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Designed for the most demanding needs of photographers and videographers.
The fastest, toughest, and most compatible portable SSD ever with speeds up to 2800MB/s.

TESTED: Seagate Iron Wolf Pro 22TB Hard Drive

re: data integrity

Seagate Iron Wolf Pro 22TB Hard Drive

Over the years, I’ve concluded that a very common mistake is buying hard drives whose capacity fills up, forcing you to buy larger ones prematurely only a year or two later, not to mention the substantial reduction in performance as capacity usage exceeds 60%. MPG recommends buying hard drives with 50% more capacity than you think you might need two years out.

The price was right, so I bought a pair of Seagate 22TB IronWolf Pro so that I could have a full backup of all my stuff (about 15TB and growing) on a single hard drive, two of them each in an OWC Mercury Elite Pro USB 3.2 enclosure. I can take these with me when traveling, both for offsite backups (eg not at home) as well as being able to get at all my stuff.

In the OWC enclosures, they are compact enough for two of them and a power supply to stow in my Sprinter van when traveling/photographing. Larger 4-bay units are just not acceptable, though the OWC Mercury Elite Pro Dual would be OK too.

Seagate 22TB IronWolf Pro —  Designed for use in 1-16 bay NAS environments within commercial and enterprise settings, the 22TB IronWolf Pro 7200 rpm SATA III 3.5" Internal NAS HDD from Seagate is built to withstand 24/7 operation, or 8760 hours per year. This 22TB drive has been equipped with a SATA III 6 Gb/s interface, a rotational speed of 7200 rpm, a 3.5" form factor, and a 512MB cache, providing users with ample storage capacity with data transfer speeds of up to 285 MB/s.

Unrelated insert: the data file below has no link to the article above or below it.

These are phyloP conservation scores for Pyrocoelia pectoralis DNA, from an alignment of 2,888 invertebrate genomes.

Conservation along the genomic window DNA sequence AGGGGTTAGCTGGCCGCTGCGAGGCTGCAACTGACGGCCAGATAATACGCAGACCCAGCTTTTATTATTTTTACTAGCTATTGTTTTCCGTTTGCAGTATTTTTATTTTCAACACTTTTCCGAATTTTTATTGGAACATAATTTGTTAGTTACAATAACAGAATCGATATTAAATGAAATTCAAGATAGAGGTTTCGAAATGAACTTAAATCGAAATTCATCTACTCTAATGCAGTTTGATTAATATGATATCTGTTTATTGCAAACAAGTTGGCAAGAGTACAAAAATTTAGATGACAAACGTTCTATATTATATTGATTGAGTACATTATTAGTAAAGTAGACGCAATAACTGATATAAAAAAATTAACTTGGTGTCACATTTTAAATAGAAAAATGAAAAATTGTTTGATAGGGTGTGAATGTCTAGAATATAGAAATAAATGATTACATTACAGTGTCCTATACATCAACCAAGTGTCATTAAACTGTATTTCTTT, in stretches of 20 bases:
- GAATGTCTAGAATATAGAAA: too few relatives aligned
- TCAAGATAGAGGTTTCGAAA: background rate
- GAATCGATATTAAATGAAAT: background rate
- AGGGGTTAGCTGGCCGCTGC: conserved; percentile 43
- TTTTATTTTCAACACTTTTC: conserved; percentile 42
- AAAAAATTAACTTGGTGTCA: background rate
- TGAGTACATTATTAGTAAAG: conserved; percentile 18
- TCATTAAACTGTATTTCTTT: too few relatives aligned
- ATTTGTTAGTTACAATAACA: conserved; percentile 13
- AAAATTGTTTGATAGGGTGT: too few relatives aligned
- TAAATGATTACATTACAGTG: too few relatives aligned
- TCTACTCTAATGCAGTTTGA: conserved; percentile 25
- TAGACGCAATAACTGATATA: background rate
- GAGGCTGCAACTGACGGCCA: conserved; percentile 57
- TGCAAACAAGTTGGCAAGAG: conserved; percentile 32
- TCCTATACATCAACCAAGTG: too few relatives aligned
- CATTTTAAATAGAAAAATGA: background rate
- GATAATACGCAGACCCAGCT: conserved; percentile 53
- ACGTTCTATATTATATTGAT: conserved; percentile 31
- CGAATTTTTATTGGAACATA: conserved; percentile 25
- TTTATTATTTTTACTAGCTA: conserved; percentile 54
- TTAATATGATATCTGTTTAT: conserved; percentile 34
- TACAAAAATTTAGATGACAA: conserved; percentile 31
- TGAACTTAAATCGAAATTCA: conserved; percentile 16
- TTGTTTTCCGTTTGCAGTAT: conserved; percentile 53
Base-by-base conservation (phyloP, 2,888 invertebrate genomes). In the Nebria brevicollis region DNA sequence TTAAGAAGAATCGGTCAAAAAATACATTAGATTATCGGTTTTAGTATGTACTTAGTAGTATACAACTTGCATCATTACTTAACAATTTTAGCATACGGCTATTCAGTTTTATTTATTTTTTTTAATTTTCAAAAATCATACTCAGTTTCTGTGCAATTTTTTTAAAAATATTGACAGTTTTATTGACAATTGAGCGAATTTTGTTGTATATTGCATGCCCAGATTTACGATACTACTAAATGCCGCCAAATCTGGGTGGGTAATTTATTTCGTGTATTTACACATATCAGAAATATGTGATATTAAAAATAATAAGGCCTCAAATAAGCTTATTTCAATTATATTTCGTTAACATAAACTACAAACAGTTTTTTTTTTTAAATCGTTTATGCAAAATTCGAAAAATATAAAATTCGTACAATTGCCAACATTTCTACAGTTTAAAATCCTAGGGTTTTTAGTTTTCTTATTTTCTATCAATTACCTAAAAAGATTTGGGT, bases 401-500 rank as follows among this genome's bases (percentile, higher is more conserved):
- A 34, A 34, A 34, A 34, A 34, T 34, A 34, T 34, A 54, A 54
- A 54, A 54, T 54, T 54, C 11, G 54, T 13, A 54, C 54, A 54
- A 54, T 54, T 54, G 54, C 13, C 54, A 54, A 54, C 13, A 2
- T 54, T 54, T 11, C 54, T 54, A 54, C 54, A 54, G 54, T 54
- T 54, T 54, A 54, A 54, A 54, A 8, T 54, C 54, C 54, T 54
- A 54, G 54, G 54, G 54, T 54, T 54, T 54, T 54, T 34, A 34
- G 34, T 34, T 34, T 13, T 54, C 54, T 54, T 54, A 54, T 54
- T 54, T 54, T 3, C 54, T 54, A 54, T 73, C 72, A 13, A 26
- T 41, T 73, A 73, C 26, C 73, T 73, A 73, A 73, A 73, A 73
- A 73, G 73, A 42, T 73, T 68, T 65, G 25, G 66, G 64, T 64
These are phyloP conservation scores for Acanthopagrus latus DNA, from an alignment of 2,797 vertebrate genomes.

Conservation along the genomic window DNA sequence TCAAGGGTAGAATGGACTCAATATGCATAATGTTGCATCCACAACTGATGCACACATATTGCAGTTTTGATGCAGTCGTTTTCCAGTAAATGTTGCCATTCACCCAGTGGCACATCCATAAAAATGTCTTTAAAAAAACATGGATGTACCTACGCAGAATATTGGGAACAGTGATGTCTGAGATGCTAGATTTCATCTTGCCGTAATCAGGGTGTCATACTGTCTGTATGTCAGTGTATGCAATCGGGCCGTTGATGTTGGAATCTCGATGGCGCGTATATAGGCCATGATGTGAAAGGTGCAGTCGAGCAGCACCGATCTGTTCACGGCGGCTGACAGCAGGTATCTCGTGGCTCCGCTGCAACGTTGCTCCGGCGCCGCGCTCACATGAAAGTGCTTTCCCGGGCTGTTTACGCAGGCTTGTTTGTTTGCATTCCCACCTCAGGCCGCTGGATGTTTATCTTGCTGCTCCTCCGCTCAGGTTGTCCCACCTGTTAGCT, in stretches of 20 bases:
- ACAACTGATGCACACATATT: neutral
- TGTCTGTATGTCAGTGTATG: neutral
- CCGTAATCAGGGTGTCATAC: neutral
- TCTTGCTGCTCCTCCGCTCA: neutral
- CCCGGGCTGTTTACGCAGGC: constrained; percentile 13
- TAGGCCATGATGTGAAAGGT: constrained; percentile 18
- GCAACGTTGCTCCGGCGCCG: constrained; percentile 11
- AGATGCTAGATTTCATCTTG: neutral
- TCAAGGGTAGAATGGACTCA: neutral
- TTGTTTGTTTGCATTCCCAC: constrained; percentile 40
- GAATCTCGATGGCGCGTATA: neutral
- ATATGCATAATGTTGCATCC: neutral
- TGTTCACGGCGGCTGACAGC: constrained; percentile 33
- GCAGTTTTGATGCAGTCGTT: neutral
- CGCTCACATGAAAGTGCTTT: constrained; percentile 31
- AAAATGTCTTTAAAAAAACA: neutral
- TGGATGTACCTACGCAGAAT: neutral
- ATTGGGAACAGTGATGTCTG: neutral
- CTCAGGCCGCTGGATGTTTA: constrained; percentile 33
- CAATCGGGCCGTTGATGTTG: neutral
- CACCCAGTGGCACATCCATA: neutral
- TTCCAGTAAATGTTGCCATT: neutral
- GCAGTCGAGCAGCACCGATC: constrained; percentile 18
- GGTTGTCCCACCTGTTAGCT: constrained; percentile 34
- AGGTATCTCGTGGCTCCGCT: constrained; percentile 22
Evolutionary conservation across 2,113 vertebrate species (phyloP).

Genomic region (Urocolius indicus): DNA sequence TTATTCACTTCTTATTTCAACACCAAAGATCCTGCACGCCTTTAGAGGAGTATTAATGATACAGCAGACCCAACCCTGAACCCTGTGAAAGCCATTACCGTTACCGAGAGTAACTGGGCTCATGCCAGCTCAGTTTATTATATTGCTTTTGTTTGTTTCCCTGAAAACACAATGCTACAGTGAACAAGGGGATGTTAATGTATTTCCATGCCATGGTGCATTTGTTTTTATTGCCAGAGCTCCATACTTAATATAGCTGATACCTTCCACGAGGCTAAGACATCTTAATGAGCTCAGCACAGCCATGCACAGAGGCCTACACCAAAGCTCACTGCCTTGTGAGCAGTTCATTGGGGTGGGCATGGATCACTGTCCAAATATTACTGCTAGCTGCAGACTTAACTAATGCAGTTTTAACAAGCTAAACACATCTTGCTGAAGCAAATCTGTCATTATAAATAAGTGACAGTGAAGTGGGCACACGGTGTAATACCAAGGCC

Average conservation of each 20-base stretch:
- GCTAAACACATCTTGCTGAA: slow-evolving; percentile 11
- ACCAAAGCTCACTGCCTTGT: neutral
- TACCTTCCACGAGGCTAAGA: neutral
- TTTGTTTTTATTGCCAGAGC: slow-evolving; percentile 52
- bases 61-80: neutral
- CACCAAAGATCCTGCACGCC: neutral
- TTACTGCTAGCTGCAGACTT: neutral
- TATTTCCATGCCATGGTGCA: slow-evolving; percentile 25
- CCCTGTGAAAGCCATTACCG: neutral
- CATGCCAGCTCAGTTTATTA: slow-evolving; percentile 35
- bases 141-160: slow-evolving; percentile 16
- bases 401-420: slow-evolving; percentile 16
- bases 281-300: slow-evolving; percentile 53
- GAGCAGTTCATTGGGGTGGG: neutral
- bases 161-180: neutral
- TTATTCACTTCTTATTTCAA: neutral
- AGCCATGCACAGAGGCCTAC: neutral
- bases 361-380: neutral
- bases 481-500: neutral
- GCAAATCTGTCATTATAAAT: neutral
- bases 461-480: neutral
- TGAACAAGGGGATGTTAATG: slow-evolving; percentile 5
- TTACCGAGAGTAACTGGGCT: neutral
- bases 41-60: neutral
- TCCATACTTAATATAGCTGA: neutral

The IronWolf Pro also has an MTBF rating of 2.5 million hours, a workload rate of up to 550TB per year, and an annualized failure rate (AFR) of 0.35%. Seagate includes a limited 3-year Data Recovery Service that helps you retrieve damaged data in the event of a mechanical error, accident, or natural disaster, and overall protection is provided by a limited 5-year warranty.

Test results

The spike at the end is not a real behavior in this sense: for whatever reason, some drives remap blocks at the end (inner tracks) to the fastest blocks at the beginning (outer tracks). I don’t like this, but that’s how it is. Of this I am not sure however—it could be the macOS file system behavior too.

As is seen with all hard drives, speed drops off steadily as capacity is used, from about 260 MiB/sec down to 137 MiB/sec — 53% of best speed.

Performance is a nick slower than WD Purple Pro 22TB, but that is not meaningful.

As hard drives go, I am pleased with this performance*.

I cloned ~15TB of data of about 1.3 million files onto the drives and then verified data integrity with IntegrityChecker Java. The drives operated flawlessly, and averaged about 200 MB/sec doing so.

* A 32TB OWC Thunderblade SSD would suit me better, but aan 15X difference precludes that idea.

Write, average  = 221 MiB/sec
Read average    = 221 MiB/sec

Seagate Iron Wolf Pro: read/write speed MiB/sec across entire capacity
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